They spend 10 minutes playing with Toucan, practising and noting down their words.

Teacher is circulating, listening for when students start to notice that there are issues.

When enough students are beginning to wonder, the teacher regains students’ attention to unpack their own example.

An example to be displayed to students from a travel blog the teacher reads.

For example, the screenshot above from a travel blog refers to ‘the design industry’. It translates the word ‘design’ along with its definite article (‘the’ becomes ‘il’), but it does not reverse the word order to reflect the Italian convention of adjectives following the noun (in most cases, including this one).

The teacher identifies the issue, and using a think-aloud draws on linguistic knowledge to explicitly teach the critical thinking required to evaluate this translation (Fisher & Frey, 2021).

Gradually recruiting students into the process, the teacher will elicit suggestions and direct discussion until we land eventually at: “l’industria del design”.

NB: Design, like computer, hotel, and hamburger are English words regularly used in Italian. The correct translation for design would be “progettazione”, but you rarely hear “industria della progettazione”. Everyone says “industria del design”.

Teacher leads students in search for other anomalies. Analytical processes repeated, as students and teacher draw on Italian linguistic and cultural knowledge to solve conundrums.

Brief reflective discussion: Is the tool’s limitation a ‘deal-breaker’ or does it help us, as long as we remain vigilant and engage our own criticality and intercultural understanding? (Scarino, 2016).

Students return to their personal texts and workshop examples of problematic translations, comparing with topical Italian language sites.

Created using Craiyon

Students work together in groups of 2 or 3: Key question = does that make sense?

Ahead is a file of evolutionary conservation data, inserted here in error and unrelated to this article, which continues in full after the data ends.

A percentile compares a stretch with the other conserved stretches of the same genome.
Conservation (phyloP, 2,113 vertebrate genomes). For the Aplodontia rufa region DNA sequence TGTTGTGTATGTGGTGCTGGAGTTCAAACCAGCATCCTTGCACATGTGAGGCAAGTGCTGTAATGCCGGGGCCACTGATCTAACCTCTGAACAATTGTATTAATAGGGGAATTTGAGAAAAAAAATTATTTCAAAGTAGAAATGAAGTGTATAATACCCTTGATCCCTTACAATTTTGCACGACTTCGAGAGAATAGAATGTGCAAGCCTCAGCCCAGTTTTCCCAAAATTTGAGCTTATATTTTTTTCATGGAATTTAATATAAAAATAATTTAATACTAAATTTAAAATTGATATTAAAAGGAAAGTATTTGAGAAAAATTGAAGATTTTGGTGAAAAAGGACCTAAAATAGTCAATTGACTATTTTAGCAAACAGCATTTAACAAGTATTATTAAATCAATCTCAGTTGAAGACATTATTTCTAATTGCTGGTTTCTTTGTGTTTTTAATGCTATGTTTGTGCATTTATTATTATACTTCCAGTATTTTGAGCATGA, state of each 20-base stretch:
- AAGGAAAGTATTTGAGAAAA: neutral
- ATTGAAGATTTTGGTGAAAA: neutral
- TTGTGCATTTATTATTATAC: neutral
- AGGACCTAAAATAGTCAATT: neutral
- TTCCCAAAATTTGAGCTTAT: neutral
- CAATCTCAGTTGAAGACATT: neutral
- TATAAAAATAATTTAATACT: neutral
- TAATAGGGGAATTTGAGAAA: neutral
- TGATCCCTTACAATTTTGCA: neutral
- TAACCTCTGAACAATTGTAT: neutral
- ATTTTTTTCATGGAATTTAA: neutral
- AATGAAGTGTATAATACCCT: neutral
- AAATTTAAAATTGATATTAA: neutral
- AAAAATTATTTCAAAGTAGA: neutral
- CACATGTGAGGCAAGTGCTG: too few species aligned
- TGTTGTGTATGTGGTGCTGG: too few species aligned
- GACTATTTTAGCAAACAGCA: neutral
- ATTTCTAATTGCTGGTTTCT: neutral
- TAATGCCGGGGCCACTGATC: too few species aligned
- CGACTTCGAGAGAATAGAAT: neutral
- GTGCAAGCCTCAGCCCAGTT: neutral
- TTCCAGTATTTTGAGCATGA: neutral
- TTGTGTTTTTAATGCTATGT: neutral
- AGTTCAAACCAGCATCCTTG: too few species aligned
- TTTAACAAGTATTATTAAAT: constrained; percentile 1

The final stage is a whole class activity

Students discuss shared examples, scaffolded by the intercultural learning cycle: noticing what’s wrong; comparing with Italian sites; reflecting on which words best reflect the construct; interacting/integrating into specialised vernacular (Liddicoat & Scarino, 2013; Scarino, 2016).

The activity closes with discussion about the limitations and affordances of this technology. Teacher guides the conversation to ensure limitations (e.g., fallacy of direct translations)and affordances (e.g., vocab in context; seamless integration; building ‘field’ [Halliday, 1994]).

This activity acknowledges the ‘flatness’ of critical thinking in an integrated digital space. Despite evaluation appearing at the top of the original (and revised) Bloom’s Taxonomies, students evaluated in the first instance, integrating identifying, analysing and comparing in iterative cycles of critical thinking (Ellerton, 2020).

Digital frameworks: SAMR & TPACK

SAMR: Where does it fit?

The SAMR Model provides a framework within which the technology employed in pedagogical programs and activities can be both planned and evaluated for their functionality within the broader aims of the teaching and learning (Puentedura, 2006).

“When integrating technology, the purpose of this integration should be on enhancing and supporting student learning rather than using a particular technology” (Hamilton et al., 2016, p. 438).

The activity aligns with the augmentation category: even if a teacher provided several texts with words randomly translated, students could not self-select content, click for definitions and/or receive real-time audio practice, simultaneously.

See image for TPACK alignments.

TPACK alignment of ‘You can with Toucan’ (Mishra & Kohler, 2006).